It’s a rare bird that makes a mark on a largely forgettable genre that’s often associated with camp. And then, there’s Bloodshore. We thought we were free of interactive movies after the 90s/00s, but then Netflix put out Bandersnatch and had people fleetingly enthralled by the idea of a movie that gave you narrative options, as if the choose-your-own-adventure book hasn’t already been a perfectly good play staple for decades.
Wales Interactive, a company built on the brief resurgent wave of full-motion video (FMV) games around the mid-10s, has yet to do anything genuinely interesting with the concept, and yet to put out a truly exciting reinvigoration of the genre. Their repertoire involves, for the most part, stories that aren’t substantially very good, but still require you to make time-sensitive decisions that drag the plot along to a predictable end (will the heroine save ancillary character A or B, what will this mean for the outcome, so on, and so forth).
The basic premise of Bloodshore is Battle Royale/Fortnite/Hunger Games meets overclocked streaming culture—not an especially distant concept based on our current reality where corporations will do anything to get eyeballs, clicks, and money. In recent years, this particularly noxious breed of sensationalism took form as “Game2: Winter”—a Russian wilderness survival show where anything, including rape and murder, was supposedly “fair game.” Thankfully it turned out to be a market research experiment and not a real-life variation of dystopian fiction like The Running Man and most recently, Squid Game.
The corporate antagonist in Bloodshore is also Russian and runs the popular game series Kill/Stream, where “Z-list” personalities are dumped on an island and forced to kill their way to victory. We learn that the show’s debut season had a specific gimmick: the contestants were notorious death row inmates who fought for their freedom and went on to become famous and mind-bogglingly wealthy. But after Kill/Stream’s original creator, the enigmatic Eugene Christoph, stepped down, the show has devolved into a seasonal slopfest. Now, in the 13th season, they’re trying to claw back viewers with a change of scenery and new rules.
Not that Wanted
The real heroes of Bloodshore are its cast, a group of working actors that really makes the best of what they’re given. Protagonist Nick Romeo is an ex-child actor looking to redeem himself on Kill/Stream for his own reasons. The rest of his “drop group” is made up of awkward familiar stereotypes: Scarlett is the vapid, naive Instagrammer who isn’t remotely prepared for reality, Reah is a tough, confident MMA fighter, Otto is a cocky streamer whose fans are probably Gamergaters. There’s eye candy Gav (played by Glee alum and ex-boybander Max George), and Dev, a suspected cannibal who answers a very important aesthetic question: what if Julian Assange had grown up in Village of the Damned?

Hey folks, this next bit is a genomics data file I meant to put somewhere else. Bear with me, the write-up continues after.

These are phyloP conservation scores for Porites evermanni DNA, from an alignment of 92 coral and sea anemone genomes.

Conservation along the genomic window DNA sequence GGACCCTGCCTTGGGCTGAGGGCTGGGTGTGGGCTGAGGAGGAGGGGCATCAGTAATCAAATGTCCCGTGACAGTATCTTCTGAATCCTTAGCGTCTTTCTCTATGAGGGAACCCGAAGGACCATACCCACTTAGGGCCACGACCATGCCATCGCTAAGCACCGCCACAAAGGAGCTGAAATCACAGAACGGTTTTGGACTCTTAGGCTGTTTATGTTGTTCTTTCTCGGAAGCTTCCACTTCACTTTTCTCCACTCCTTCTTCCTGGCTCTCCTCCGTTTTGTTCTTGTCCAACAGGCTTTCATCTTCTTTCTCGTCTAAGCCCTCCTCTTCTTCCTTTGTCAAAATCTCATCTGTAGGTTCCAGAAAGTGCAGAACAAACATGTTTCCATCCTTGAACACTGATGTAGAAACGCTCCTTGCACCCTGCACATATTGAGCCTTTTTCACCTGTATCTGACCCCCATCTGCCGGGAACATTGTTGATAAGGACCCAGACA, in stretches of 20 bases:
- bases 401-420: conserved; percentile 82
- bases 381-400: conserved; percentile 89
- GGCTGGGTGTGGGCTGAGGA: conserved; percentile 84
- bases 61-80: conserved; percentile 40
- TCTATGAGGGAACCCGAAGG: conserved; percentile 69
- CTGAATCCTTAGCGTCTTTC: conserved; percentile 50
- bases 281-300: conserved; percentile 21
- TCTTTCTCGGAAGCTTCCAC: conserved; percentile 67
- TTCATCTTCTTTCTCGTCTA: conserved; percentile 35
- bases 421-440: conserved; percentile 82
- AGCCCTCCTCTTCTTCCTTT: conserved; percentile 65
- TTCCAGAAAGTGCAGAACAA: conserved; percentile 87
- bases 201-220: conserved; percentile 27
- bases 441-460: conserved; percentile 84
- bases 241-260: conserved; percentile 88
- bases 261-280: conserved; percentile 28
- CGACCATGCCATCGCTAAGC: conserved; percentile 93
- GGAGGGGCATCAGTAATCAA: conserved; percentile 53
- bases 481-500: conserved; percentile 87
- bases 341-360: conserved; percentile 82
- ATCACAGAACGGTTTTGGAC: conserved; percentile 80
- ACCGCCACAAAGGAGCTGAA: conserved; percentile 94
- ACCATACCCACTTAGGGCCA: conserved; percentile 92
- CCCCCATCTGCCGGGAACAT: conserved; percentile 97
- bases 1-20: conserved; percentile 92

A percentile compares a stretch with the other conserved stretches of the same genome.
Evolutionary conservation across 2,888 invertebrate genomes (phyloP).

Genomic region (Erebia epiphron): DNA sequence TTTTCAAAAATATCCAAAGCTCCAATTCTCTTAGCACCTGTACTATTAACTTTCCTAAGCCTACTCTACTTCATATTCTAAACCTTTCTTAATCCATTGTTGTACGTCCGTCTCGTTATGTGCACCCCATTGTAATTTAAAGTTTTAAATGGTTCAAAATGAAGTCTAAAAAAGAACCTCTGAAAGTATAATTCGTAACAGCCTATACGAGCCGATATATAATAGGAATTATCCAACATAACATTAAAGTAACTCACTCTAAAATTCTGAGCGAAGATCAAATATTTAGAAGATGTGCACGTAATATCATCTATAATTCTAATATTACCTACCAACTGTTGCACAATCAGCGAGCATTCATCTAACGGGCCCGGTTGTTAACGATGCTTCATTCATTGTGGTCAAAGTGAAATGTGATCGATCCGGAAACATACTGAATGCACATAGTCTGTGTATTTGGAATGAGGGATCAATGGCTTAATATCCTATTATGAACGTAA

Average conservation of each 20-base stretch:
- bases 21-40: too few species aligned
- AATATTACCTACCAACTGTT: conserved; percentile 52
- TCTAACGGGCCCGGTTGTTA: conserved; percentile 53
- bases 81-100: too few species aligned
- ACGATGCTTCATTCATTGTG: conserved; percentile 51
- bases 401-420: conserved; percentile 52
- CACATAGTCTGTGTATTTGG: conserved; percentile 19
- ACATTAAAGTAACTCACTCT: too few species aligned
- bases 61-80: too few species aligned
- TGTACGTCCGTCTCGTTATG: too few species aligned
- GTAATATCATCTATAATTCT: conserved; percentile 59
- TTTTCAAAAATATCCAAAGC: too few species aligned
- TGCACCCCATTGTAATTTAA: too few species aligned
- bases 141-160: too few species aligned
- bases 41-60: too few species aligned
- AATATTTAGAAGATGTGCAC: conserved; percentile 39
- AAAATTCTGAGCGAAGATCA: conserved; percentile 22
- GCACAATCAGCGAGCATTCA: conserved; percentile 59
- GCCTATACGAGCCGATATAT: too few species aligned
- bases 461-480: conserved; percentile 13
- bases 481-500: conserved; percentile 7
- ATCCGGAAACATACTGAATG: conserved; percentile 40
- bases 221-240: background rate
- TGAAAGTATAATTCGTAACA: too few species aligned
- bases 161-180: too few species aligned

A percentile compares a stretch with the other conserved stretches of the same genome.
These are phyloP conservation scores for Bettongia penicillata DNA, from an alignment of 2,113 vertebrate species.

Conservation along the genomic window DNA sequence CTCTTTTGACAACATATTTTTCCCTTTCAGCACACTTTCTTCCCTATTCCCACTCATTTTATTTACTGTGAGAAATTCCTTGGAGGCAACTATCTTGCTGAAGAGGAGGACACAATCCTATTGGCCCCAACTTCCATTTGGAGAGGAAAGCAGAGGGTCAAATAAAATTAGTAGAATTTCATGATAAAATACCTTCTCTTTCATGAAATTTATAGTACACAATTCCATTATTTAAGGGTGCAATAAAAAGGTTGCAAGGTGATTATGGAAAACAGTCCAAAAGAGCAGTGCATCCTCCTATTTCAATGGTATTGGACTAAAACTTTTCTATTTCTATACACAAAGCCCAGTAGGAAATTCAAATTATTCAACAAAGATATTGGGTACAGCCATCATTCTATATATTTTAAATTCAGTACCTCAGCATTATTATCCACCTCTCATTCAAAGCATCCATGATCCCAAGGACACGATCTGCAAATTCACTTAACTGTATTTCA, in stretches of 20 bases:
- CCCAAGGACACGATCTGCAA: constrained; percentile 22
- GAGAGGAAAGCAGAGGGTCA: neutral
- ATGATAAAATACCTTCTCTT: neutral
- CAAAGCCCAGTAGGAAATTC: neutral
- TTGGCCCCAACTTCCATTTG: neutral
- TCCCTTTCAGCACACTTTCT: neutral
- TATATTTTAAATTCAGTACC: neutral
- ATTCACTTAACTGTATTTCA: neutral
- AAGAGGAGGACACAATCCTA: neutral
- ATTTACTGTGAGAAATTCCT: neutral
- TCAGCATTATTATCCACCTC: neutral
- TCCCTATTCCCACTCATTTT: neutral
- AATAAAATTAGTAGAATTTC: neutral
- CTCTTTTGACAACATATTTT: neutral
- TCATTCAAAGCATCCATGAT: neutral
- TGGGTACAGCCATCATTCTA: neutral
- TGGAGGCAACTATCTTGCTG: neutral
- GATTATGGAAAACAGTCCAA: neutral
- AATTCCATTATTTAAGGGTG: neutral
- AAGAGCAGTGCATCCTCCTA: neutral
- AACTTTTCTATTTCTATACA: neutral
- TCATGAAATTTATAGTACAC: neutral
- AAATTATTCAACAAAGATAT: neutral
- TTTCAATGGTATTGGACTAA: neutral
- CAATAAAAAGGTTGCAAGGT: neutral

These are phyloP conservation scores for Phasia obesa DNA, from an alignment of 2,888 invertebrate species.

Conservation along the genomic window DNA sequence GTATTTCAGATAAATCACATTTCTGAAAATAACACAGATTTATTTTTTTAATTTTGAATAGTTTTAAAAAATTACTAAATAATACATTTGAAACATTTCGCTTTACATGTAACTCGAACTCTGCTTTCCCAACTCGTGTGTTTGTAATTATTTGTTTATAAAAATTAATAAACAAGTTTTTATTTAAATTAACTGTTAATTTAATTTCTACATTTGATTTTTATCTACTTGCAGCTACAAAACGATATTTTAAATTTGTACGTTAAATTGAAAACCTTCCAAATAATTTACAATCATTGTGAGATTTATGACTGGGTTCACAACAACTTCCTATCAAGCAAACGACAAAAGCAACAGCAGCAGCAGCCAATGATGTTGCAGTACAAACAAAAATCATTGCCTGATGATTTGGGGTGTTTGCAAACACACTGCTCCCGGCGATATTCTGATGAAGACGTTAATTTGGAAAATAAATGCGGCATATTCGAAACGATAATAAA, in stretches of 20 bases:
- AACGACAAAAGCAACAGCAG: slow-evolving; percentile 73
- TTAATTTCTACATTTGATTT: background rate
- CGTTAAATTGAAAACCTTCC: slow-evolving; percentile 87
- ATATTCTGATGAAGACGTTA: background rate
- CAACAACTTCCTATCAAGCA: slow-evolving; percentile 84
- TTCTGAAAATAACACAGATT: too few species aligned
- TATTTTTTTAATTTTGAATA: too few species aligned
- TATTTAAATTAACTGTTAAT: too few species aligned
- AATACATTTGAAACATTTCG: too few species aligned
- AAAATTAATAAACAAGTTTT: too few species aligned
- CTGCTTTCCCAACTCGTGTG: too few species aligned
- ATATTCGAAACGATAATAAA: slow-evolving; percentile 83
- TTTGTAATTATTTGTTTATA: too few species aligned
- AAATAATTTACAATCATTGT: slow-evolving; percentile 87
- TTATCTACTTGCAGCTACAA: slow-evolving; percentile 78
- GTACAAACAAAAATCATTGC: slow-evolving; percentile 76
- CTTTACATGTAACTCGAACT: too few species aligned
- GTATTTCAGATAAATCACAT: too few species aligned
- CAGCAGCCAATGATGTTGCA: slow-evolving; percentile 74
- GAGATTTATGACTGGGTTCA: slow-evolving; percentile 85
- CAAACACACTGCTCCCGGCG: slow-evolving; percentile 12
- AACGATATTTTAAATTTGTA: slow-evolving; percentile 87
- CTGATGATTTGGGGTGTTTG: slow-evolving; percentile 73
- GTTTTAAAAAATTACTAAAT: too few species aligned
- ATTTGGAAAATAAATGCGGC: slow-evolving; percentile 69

Altogether, this could have made for a passable bad movie that touches on important topics like the voracious nature of internet culture, the role of personal agency and individual choice in media consumption, streaming labor and exploitation, and other meta-issues that permeate our world. But Bloodshore chooses to be a mostly mindless experience where the choices you’re given don’t feel substantial or meaningful, which is literally all you can do for a player in this format. Even when you’re choosing whose life to save or to spare a comrade unnecessary torture, Nick’s reason for being on Kill/Stream is already pushed out in the open—it’s all already rigged, what does it matter?
Stuck in the 90s
There’s an especially hammy clip of a TV interviewer screaming at Eugene Christoph about how he can sit by and let his Kill/Stream erode our minds and bodies even further—that with every season of Kill/Stream, we stray further from god’s light, which isn’t wrong. But we don’t need these reminders or “how can you just sit there” rhetoric anymore—this isn’t the 1980s or 1990s or even 00s when there was still a kind of weird, raw excitement about web 2.0 and “social media” as a new part of everyday life. It’s 2021 and we’re all living in the same toxic mediascape that makes a fictional idea like Bloodshore possible.
Bloodshore’s whole vibe was exciting when I was a teenager and we had no mass lived experience of how technology was going to kick us back into Roman Colosseum-era levels of spectacle and complacency. There’s no sense of catharsis even when you get the “good ending” because the movie wasn’t engaging or well-written enough to at least give me the illusion of escape in the first place. When the characters yell and beat their chests about exploitation, there’s nothing behind it; Bloodshore is a poor, dull parody of its own message.
On the interactive front, there is no clear indication of save points. You’re forced to make an educated guess as to when you can stop playing, and end up having to replay a big chunk of D-movie quality content anyway. Even if it isn’t long to play, if you work in media and already have a decrepit soul hanging on by a thread, you will probably need a break. If you’re interested in hate-playing Bloodshore, it’s not even fun enough to do that with the requisite level of zest. The generic tracking options, as with other Wales Interactive productions, don’t make any sense. Romance with Tish, for instance, somehow goes up even though I turned her down and kept my distance from her at all possible points.
Decent production value and acting are all this has going for it. Even so, Bloodshore is one of many projects that don’t ever have to be interactive, and unfortunately, it won’t be the last of its kind.